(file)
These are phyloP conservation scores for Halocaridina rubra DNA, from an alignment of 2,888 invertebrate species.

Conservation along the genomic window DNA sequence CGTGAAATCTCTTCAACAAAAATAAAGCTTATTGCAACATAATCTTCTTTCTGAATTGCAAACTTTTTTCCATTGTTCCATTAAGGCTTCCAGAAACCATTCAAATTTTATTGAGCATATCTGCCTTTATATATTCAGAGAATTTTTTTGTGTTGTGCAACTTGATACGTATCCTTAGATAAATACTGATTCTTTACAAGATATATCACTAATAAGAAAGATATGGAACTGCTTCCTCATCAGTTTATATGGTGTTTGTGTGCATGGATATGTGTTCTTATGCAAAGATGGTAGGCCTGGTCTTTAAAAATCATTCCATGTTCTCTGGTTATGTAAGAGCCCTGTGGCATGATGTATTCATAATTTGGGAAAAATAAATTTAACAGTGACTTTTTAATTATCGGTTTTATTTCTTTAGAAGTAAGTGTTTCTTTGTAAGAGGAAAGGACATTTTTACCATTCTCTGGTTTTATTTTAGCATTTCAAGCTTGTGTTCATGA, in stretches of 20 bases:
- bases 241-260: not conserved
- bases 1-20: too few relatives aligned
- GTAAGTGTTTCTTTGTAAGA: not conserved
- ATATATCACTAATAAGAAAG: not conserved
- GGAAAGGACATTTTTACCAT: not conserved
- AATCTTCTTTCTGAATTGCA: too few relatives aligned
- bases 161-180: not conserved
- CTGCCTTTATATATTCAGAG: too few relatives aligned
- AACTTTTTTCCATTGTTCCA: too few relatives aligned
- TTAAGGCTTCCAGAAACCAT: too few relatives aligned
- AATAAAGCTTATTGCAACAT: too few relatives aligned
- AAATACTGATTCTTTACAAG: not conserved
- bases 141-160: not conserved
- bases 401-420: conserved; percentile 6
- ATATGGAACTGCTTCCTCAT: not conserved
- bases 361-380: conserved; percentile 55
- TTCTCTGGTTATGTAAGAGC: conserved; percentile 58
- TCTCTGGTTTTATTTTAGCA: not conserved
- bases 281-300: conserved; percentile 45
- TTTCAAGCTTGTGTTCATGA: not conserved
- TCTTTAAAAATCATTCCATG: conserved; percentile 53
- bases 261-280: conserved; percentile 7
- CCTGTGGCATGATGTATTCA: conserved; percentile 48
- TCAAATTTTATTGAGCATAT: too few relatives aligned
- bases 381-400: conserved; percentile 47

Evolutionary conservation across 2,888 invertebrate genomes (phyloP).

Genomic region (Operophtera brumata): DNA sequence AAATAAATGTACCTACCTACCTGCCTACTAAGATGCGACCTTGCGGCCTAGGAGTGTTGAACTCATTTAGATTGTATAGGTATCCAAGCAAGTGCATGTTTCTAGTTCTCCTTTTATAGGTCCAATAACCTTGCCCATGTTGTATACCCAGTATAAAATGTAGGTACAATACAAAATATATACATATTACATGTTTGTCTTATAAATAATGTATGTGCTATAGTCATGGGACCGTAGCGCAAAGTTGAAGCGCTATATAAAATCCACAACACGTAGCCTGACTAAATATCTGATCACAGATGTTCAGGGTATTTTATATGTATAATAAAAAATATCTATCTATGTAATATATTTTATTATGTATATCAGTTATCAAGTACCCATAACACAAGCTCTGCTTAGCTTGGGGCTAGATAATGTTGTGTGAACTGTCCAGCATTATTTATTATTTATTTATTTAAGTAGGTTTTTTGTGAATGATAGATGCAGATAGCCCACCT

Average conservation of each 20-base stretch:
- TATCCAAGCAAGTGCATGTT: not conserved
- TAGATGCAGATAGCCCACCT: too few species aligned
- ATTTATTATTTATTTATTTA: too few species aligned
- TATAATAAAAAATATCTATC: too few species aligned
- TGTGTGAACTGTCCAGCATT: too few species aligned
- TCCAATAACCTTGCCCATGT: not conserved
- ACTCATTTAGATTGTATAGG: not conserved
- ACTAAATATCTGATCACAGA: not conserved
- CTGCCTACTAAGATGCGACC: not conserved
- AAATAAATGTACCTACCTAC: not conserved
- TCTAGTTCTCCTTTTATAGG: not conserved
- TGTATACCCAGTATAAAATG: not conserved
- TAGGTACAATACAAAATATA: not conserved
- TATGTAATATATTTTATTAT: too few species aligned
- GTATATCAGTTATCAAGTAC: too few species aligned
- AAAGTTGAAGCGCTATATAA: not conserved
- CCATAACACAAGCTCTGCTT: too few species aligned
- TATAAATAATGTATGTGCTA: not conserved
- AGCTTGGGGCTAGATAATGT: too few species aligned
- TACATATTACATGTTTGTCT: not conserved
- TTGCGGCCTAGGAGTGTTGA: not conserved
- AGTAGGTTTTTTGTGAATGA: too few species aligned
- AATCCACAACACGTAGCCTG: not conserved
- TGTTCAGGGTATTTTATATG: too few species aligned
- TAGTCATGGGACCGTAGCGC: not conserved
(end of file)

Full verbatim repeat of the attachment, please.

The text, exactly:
These are phyloP conservation scores for Halocaridina rubra DNA, from an alignment of 2,888 invertebrate species.

Conservation along the genomic window DNA sequence CGTGAAATCTCTTCAACAAAAATAAAGCTTATTGCAACATAATCTTCTTTCTGAATTGCAAACTTTTTTCCATTGTTCCATTAAGGCTTCCAGAAACCATTCAAATTTTATTGAGCATATCTGCCTTTATATATTCAGAGAATTTTTTTGTGTTGTGCAACTTGATACGTATCCTTAGATAAATACTGATTCTTTACAAGATATATCACTAATAAGAAAGATATGGAACTGCTTCCTCATCAGTTTATATGGTGTTTGTGTGCATGGATATGTGTTCTTATGCAAAGATGGTAGGCCTGGTCTTTAAAAATCATTCCATGTTCTCTGGTTATGTAAGAGCCCTGTGGCATGATGTATTCATAATTTGGGAAAAATAAATTTAACAGTGACTTTTTAATTATCGGTTTTATTTCTTTAGAAGTAAGTGTTTCTTTGTAAGAGGAAAGGACATTTTTACCATTCTCTGGTTTTATTTTAGCATTTCAAGCTTGTGTTCATGA, in stretches of 20 bases:
- bases 241-260: not conserved
- bases 1-20: too few relatives aligned
- GTAAGTGTTTCTTTGTAAGA: not conserved
- ATATATCACTAATAAGAAAG: not conserved
- GGAAAGGACATTTTTACCAT: not conserved
- AATCTTCTTTCTGAATTGCA: too few relatives aligned
- bases 161-180: not conserved
- CTGCCTTTATATATTCAGAG: too few relatives aligned
- AACTTTTTTCCATTGTTCCA: too few relatives aligned
- TTAAGGCTTCCAGAAACCAT: too few relatives aligned
- AATAAAGCTTATTGCAACAT: too few relatives aligned
- AAATACTGATTCTTTACAAG: not conserved
- bases 141-160: not conserved
- bases 401-420: conserved; percentile 6
- ATATGGAACTGCTTCCTCAT: not conserved
- bases 361-380: conserved; percentile 55
- TTCTCTGGTTATGTAAGAGC: conserved; percentile 58
- TCTCTGGTTTTATTTTAGCA: not conserved
- bases 281-300: conserved; percentile 45
- TTTCAAGCTTGTGTTCATGA: not conserved
- TCTTTAAAAATCATTCCATG: conserved; percentile 53
- bases 261-280: conserved; percentile 7
- CCTGTGGCATGATGTATTCA: conserved; percentile 48
- TCAAATTTTATTGAGCATAT: too few relatives aligned
- bases 381-400: conserved; percentile 47

Evolutionary conservation across 2,888 invertebrate genomes (phyloP).

Genomic region (Operophtera brumata): DNA sequence AAATAAATGTACCTACCTACCTGCCTACTAAGATGCGACCTTGCGGCCTAGGAGTGTTGAACTCATTTAGATTGTATAGGTATCCAAGCAAGTGCATGTTTCTAGTTCTCCTTTTATAGGTCCAATAACCTTGCCCATGTTGTATACCCAGTATAAAATGTAGGTACAATACAAAATATATACATATTACATGTTTGTCTTATAAATAATGTATGTGCTATAGTCATGGGACCGTAGCGCAAAGTTGAAGCGCTATATAAAATCCACAACACGTAGCCTGACTAAATATCTGATCACAGATGTTCAGGGTATTTTATATGTATAATAAAAAATATCTATCTATGTAATATATTTTATTATGTATATCAGTTATCAAGTACCCATAACACAAGCTCTGCTTAGCTTGGGGCTAGATAATGTTGTGTGAACTGTCCAGCATTATTTATTATTTATTTATTTAAGTAGGTTTTTTGTGAATGATAGATGCAGATAGCCCACCT

Average conservation of each 20-base stretch:
- TATCCAAGCAAGTGCATGTT: not conserved
- TAGATGCAGATAGCCCACCT: too few species aligned
- ATTTATTATTTATTTATTTA: too few species aligned
- TATAATAAAAAATATCTATC: too few species aligned
- TGTGTGAACTGTCCAGCATT: too few species aligned
- TCCAATAACCTTGCCCATGT: not conserved
- ACTCATTTAGATTGTATAGG: not conserved
- ACTAAATATCTGATCACAGA: not conserved
- CTGCCTACTAAGATGCGACC: not conserved
- AAATAAATGTACCTACCTAC: not conserved
- TCTAGTTCTCCTTTTATAGG: not conserved
- TGTATACCCAGTATAAAATG: not conserved
- TAGGTACAATACAAAATATA: not conserved
- TATGTAATATATTTTATTAT: too few species aligned
- GTATATCAGTTATCAAGTAC: too few species aligned
- AAAGTTGAAGCGCTATATAA: not conserved
- CCATAACACAAGCTCTGCTT: too few species aligned
- TATAAATAATGTATGTGCTA: not conserved
- AGCTTGGGGCTAGATAATGT: too few species aligned
- TACATATTACATGTTTGTCT: not conserved
- TTGCGGCCTAGGAGTGTTGA: not conserved
- AGTAGGTTTTTTGTGAATGA: too few species aligned
- AATCCACAACACGTAGCCTG: not conserved
- TGTTCAGGGTATTTTATATG: too few species aligned
- TAGTCATGGGACCGTAGCGC: not conserved